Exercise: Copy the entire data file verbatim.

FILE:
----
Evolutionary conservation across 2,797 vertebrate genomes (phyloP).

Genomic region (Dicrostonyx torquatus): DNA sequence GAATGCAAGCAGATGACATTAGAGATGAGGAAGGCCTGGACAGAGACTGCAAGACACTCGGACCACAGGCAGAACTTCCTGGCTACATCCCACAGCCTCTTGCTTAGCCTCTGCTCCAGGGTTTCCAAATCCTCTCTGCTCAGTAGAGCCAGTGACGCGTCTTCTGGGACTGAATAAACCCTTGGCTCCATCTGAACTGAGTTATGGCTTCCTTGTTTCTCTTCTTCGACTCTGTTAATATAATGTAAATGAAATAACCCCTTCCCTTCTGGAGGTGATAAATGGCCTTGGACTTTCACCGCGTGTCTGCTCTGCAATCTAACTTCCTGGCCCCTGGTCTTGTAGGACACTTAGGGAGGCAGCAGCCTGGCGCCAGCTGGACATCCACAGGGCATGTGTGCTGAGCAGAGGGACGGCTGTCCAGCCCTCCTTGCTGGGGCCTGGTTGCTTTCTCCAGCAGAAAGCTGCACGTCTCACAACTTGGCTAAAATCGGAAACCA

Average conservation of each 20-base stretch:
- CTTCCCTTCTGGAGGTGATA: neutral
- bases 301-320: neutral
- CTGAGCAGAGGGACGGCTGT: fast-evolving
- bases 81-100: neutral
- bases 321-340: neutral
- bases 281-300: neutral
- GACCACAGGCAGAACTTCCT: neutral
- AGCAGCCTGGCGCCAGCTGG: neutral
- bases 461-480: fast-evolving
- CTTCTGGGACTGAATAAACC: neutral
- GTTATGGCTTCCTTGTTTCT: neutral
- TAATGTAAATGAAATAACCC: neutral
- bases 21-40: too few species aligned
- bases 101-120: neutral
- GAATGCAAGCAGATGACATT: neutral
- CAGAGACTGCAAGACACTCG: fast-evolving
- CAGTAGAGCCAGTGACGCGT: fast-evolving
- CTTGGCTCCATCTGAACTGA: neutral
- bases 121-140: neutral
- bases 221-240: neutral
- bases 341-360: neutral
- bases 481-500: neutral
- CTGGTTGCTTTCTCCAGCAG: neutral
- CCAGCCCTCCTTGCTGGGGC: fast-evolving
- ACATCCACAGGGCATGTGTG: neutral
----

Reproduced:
Evolutionary conservation across 2,797 vertebrate genomes (phyloP).

Genomic region (Dicrostonyx torquatus): DNA sequence GAATGCAAGCAGATGACATTAGAGATGAGGAAGGCCTGGACAGAGACTGCAAGACACTCGGACCACAGGCAGAACTTCCTGGCTACATCCCACAGCCTCTTGCTTAGCCTCTGCTCCAGGGTTTCCAAATCCTCTCTGCTCAGTAGAGCCAGTGACGCGTCTTCTGGGACTGAATAAACCCTTGGCTCCATCTGAACTGAGTTATGGCTTCCTTGTTTCTCTTCTTCGACTCTGTTAATATAATGTAAATGAAATAACCCCTTCCCTTCTGGAGGTGATAAATGGCCTTGGACTTTCACCGCGTGTCTGCTCTGCAATCTAACTTCCTGGCCCCTGGTCTTGTAGGACACTTAGGGAGGCAGCAGCCTGGCGCCAGCTGGACATCCACAGGGCATGTGTGCTGAGCAGAGGGACGGCTGTCCAGCCCTCCTTGCTGGGGCCTGGTTGCTTTCTCCAGCAGAAAGCTGCACGTCTCACAACTTGGCTAAAATCGGAAACCA

Average conservation of each 20-base stretch:
- CTTCCCTTCTGGAGGTGATA: neutral
- bases 301-320: neutral
- CTGAGCAGAGGGACGGCTGT: fast-evolving
- bases 81-100: neutral
- bases 321-340: neutral
- bases 281-300: neutral
- GACCACAGGCAGAACTTCCT: neutral
- AGCAGCCTGGCGCCAGCTGG: neutral
- bases 461-480: fast-evolving
- CTTCTGGGACTGAATAAACC: neutral
- GTTATGGCTTCCTTGTTTCT: neutral
- TAATGTAAATGAAATAACCC: neutral
- bases 21-40: too few species aligned
- bases 101-120: neutral
- GAATGCAAGCAGATGACATT: neutral
- CAGAGACTGCAAGACACTCG: fast-evolving
- CAGTAGAGCCAGTGACGCGT: fast-evolving
- CTTGGCTCCATCTGAACTGA: neutral
- bases 121-140: neutral
- bases 221-240: neutral
- bases 341-360: neutral
- bases 481-500: neutral
- CTGGTTGCTTTCTCCAGCAG: neutral
- CCAGCCCTCCTTGCTGGGGC: fast-evolving
- ACATCCACAGGGCATGTGTG: neutral